By Martin Rogers
FOX Sports columnist 

Has it really been a year?

A year gone since you received the phone call or the text or heard it on the radio or saw the television program you were watching interrupted by a devastating jolt of breaking news?

A year since Kobe Bryant’s death overtook everything for a while, so encompassing that it seemed there could be no bigger or more dramatic story in 2020, not just in sports but anywhere?

We didn’t know then what we know now, but we knew this. The world was ready to mourn, individually, collectively and without reservation, for an athlete who knew no other way than to give his all, whether in pursuit of championship trophies, business opportunities or quality time with his children.

“[I love] how we connect to the athlete through our storytelling,” Bryant told me in 2018. “A great story touches those emotional components.”

Bryant had a career matched by only a few, but more than anything, he had a story that reads like a gripping script, and it did play with our emotions, all of them, all the way through.

He came into the NBA while still a kid, arrogant and sometimes selfish in his initial years on the Los Angeles Lakers. There was the tumultuous soap opera with Shaquille O’Neal and the unstoppable drive that led to five championships and a night that can be described only by a number (81). He learned to be a better teammate. There was the troubled mystery of the events in Eagle County, Colorado. The later advocacy for women’s rights and women’s sports. And the Mamba mentality that powered his closing legacy.

Bryant’s life wasn’t a Disney fairytale. It was a compelling narrative, the kind he loved, full of layers and obstacles, tackled and overcome. It was a life lived at 100 percent, even in retirement, when he’d be up at 4 a.m. hitting the treadmill before creating stories, formulating concepts and watching his daughter’s games.

When the helicopter carrying Bryant, his 13-year-old, Gianna, and seven others crashed into the hills of Calabasas, California, Bryant was crushing it in business, which he said he didn’t find all that complicated, and he often said he counted the extra time with wife Vanessa and their four daughters as a genuine blessing after all those years on the road.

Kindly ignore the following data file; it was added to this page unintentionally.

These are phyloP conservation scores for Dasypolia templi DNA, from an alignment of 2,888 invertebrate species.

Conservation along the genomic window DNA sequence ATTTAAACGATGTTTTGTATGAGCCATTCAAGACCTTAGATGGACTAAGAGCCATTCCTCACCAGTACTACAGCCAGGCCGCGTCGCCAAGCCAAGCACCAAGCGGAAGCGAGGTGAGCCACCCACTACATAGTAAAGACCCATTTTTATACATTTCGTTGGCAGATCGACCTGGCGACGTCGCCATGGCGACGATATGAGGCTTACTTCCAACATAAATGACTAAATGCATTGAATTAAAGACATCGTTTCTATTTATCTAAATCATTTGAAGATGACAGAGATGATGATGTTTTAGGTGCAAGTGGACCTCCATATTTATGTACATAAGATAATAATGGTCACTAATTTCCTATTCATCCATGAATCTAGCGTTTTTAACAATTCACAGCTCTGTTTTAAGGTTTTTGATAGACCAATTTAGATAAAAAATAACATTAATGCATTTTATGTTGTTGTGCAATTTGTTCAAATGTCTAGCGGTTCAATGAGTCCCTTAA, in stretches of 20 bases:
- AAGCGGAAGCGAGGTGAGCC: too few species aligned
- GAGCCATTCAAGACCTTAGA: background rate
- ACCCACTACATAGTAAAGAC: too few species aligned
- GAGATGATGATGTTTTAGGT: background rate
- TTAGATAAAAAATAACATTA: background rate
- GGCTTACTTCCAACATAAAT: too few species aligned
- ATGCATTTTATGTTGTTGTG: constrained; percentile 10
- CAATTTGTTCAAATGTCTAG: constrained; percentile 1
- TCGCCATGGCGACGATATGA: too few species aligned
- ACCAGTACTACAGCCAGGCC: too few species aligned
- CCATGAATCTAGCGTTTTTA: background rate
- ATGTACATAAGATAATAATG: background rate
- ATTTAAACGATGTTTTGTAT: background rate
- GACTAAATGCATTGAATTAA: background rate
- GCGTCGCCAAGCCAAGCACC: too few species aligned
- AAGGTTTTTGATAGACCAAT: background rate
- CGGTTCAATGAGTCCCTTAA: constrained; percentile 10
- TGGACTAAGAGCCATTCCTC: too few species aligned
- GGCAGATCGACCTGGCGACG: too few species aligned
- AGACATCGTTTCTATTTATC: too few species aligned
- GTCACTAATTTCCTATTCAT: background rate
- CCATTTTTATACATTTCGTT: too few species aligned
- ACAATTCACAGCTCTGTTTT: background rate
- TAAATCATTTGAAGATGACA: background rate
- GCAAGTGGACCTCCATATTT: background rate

Soon after the accident, I wrote that no life is more important than another, yet naturally, some resonate with us more. Yet there has been so much death since, so many faces gone.

Simply and heartbreakingly, loss of life doesn’t impact us in the same way anymore. It hurts, it aches, but it doesn’t shock or surprise, no longer. We’ve become weathered, not expectant but prepared for the worst.

And so, perhaps, the kind of outpouring that greeted Bryant’s death might not happen again, not like that: a moment frozen in time, just like him, at age 41 and with so much still to do.

This year will bring a Super Bowl like no other, but last year’s was that, too. For the tragedy involving a basketball legend somehow overshadowed in part even the biggest game from another sport and the grandest occasion in American entertainment.

From a media night that was relatively sparse, with so many of the credentialed press still working the aftermath of Bryant’s death, to the game itself, when more than a dozen players from the Chiefs and 49ers wore Kobe-themed cleats, and both squads got together before the game at the respective 24-yard lines in his honor.

Everyone has their story of Kobe, and there are endless numbers of them. As a writer, I am grateful to have been able to tell some, a full gamut, from a return to his high school, to the bond he forged with the family of a young man who lost his life to cancer, to a look into his creative business mind as he cofounded athletic personal care brand Art of Sport.

Even an article I recently wrote on the sale of Bryant’s childhood home earlier this year, complete with some stunning memorabilia, generated far more emails than usual.

It’s Jan. 26, so yes, it really has been a year. There are so many ways to remember Bryant, yet as with anyone who has gone, you tend to look at the goodbye and the way they said it.

When Bryant left basketball, on that wild night in 2016 when he dropped 60 on the Utah Jazz and closed out 20 years of effort, he walked off with a verbal mic drop … “Mamba Out.” He later said what he was trying to do that night was leave everyone a mini-blueprint for the Mamba mentality, the theme of resilience, effort and refusal to be defeated that he lived by.

After the year that has been, we could all use a bit of that.

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